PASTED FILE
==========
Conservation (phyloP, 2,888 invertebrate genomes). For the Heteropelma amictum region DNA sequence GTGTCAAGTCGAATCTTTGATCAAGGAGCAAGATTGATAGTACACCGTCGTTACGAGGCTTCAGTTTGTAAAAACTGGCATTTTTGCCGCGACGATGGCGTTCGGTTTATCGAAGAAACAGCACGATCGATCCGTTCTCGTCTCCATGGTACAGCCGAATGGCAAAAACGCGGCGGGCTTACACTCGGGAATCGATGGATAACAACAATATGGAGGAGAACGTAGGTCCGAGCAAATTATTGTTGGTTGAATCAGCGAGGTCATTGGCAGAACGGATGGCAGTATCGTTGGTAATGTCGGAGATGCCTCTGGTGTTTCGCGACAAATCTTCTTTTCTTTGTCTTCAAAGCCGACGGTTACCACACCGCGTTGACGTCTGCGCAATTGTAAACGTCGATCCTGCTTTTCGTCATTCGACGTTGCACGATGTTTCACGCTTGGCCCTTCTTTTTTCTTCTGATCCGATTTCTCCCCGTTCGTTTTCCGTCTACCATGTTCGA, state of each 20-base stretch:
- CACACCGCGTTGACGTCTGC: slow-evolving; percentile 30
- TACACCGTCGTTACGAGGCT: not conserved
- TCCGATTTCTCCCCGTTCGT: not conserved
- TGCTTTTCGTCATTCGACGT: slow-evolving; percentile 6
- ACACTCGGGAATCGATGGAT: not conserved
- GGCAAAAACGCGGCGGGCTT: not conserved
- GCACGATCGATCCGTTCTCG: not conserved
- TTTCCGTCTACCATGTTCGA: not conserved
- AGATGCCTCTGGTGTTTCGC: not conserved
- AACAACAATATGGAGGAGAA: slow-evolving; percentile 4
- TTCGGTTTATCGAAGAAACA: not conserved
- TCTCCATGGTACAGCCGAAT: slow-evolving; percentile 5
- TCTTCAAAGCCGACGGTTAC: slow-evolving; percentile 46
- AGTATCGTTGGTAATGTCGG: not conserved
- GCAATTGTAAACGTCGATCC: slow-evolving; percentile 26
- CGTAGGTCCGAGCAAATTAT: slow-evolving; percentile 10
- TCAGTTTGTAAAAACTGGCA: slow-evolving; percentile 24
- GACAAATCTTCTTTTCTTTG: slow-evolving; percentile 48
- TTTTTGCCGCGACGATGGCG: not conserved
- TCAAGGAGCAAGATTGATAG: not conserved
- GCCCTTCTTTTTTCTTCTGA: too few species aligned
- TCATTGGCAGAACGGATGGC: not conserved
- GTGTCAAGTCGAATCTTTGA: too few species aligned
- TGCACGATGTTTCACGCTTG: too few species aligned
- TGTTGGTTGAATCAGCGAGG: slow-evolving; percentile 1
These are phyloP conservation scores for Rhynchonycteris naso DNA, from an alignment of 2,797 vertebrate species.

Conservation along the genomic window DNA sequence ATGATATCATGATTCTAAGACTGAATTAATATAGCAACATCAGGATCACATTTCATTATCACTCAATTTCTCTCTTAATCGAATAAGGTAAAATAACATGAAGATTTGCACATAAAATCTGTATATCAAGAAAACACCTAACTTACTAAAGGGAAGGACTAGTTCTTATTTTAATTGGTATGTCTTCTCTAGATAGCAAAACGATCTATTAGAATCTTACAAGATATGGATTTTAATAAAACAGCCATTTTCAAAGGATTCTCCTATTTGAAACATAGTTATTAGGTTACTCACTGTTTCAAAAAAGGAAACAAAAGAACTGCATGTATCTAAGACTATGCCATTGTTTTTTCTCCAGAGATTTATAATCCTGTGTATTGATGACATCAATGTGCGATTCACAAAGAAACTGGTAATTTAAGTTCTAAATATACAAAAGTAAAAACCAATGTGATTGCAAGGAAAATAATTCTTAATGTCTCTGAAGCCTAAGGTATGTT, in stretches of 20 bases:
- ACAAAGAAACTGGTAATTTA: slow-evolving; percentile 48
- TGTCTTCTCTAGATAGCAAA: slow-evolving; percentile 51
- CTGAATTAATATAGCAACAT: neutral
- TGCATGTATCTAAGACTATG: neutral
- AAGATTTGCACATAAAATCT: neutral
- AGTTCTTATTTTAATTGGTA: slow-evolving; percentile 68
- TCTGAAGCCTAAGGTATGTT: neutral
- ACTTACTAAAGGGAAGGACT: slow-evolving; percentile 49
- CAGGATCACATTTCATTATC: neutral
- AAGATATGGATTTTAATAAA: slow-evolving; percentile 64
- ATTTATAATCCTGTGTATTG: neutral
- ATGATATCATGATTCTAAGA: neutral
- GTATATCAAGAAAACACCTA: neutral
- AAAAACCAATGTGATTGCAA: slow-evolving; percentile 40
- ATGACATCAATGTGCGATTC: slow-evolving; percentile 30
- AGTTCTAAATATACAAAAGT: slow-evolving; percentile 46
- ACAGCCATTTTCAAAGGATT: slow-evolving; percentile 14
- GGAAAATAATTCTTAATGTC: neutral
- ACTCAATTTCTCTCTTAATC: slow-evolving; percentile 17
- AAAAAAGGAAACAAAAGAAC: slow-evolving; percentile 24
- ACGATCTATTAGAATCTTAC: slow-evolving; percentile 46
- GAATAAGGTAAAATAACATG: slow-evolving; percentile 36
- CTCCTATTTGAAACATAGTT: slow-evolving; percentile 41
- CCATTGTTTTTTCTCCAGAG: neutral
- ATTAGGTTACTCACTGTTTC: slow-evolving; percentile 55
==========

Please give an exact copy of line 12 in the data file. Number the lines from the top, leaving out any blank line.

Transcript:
- TTCGGTTTATCGAAGAAACA: not conserved